Adam Johnson

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Why does Python log a SyntaxWarning saying "object is not callable"?

2020-06-16 Danger snake

Take this code, which we want to return a list of shopping items with desired quantities:

def get_shopping_list():
    return [
        ("bananas", 5)
        ("pears", 3)
    ]

If we import it in Python 3.8+, we’ll see a warning message on line 3:

>>> import example
/.../example.py:3: SyntaxWarning: 'tuple' object is not callable; perhaps you missed a comma?
  ("bananas", 5)

This is a new warning added in Python 3.8. From the release notes:

When a comma is missed in code such as [(10, 20) (30, 40)], the compiler displays a SyntaxWarning with a helpful suggestion. This improves on just having a TypeError indicating that the first tuple was not callable. (Contributed by Serhiy Storchaka in bpo-15248.)

Indeed, if we run the function, it raises a TypeError:

>>> example.get_shopping_list()
Traceback (most recent call last):
  File "<stdin>", line 1, in <module>
  File "/.../example.py", line 3, in get_shopping_list
    ("bananas", 5)
TypeError: 'tuple' object is not callable

Python emits the SyntaxWarning at import time because it can predict that the code will raise this TypeError. So why does the error occur?

Some objects in Python are callable, such as functions or classes. You normally call them with the syntax: some_object(an_argument, another_argument), but you can also spread a function call over multiple lines, for example:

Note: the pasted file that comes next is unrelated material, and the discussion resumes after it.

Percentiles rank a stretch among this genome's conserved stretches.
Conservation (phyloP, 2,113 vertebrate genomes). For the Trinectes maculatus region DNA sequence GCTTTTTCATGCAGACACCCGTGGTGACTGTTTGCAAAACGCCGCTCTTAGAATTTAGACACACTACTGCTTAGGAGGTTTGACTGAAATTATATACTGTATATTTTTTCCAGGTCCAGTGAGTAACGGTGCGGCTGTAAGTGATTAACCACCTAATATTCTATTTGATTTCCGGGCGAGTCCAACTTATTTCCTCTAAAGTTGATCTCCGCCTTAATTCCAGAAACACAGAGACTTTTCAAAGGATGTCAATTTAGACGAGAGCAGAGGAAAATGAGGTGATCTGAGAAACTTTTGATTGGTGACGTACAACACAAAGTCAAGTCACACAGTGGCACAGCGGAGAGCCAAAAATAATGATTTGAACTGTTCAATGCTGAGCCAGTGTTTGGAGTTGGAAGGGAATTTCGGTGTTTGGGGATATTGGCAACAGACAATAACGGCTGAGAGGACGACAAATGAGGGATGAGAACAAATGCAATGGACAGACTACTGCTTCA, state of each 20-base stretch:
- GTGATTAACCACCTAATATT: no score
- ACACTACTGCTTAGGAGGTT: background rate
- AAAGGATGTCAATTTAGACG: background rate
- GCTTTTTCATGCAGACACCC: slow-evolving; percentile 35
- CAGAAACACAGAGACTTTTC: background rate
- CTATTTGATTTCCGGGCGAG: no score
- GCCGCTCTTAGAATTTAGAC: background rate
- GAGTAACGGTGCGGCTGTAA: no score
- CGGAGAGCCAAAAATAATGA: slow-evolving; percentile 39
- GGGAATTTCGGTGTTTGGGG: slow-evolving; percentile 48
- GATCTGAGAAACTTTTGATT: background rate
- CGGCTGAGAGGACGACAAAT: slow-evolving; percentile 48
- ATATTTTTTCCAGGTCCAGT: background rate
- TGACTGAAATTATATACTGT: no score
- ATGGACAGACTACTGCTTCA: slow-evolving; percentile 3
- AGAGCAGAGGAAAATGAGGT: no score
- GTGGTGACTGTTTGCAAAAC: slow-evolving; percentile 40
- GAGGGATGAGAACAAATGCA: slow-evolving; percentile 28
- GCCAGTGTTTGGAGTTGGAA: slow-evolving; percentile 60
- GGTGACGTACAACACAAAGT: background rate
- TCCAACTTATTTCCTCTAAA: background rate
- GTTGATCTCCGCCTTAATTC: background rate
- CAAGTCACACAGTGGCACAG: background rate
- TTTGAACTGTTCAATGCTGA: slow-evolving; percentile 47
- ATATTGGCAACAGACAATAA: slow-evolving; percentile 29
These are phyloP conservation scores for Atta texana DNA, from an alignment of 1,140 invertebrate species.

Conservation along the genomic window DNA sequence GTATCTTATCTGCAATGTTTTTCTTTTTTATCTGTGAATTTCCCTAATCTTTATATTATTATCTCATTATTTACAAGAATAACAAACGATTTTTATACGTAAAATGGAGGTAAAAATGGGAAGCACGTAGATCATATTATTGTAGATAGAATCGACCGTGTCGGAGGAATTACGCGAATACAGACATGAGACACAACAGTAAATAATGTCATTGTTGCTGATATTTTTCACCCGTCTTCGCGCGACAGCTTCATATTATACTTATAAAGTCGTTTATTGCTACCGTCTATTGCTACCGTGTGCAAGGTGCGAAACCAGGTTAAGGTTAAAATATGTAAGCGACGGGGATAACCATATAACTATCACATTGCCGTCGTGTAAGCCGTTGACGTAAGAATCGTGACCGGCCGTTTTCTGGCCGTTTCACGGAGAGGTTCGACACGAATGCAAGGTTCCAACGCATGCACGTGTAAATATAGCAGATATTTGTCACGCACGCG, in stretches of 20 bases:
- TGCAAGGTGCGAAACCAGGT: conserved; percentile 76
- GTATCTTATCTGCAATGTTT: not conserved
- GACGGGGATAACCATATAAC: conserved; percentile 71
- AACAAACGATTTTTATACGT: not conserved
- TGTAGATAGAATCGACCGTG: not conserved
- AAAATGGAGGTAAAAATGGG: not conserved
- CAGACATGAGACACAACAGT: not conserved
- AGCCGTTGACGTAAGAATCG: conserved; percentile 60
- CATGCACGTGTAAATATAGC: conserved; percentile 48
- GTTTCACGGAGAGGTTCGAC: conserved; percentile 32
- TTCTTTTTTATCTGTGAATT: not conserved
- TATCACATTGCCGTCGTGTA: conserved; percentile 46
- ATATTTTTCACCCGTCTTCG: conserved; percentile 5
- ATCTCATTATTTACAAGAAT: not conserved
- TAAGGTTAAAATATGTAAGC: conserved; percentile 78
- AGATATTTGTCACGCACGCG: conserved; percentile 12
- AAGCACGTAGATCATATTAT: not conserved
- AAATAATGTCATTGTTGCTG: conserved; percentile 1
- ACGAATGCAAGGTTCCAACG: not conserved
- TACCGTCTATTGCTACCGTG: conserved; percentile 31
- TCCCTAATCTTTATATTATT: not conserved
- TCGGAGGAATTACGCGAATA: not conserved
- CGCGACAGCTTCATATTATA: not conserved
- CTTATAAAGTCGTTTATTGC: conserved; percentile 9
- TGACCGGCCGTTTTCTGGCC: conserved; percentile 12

some_object(
    an_argument,
    another_argument
)

If this happens within parentheses or square brackets, you can also put the call parentheses on a new line:

[
    some_object
    (an_argument, another_argument)
]

This looks odd, and is very rare in Python code, but it’s valid.

Our get_shopping_list() function follows this pattern, unintentionally. We could replace some_object with ("bananas", 5), and (an_argument, another_argument) with ("pears", 3). So the second line, ("pears", 3), is not interpreted as another tuple, but as arguments to a call to the first line. The first line is the tuple ("bananas", 5), and tuple objects aren’t callable, so it raises a TypeError.

The fix is to add a comma after the ("bananas", 5) tuple:

def get_shopping_list():
    return [
        ("bananas", 5),
        ("pears", 3),
    ]

This comma separated the two tuples, so our function can return them in a list, as intended.

Note there’s now also a comma after ("pears", 3) tuple. You should form a habit to always end each item in a multi-line list with a comma, even when it’s the last one. Then you can never encounter the error.

Other Types

Python raises this SyntaxWarning for more types than just tuples. It also raises them for most of the built-in literal types:

You can see this on the console, for example with an f-string:

>>> def example():
...     return f"123"(456)
...
<stdin>:2: SyntaxWarning: 'str' object is not callable; perhaps you missed a comma?

Fin

I hope this helps you understand and fix this error,

—Adam


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Tags: python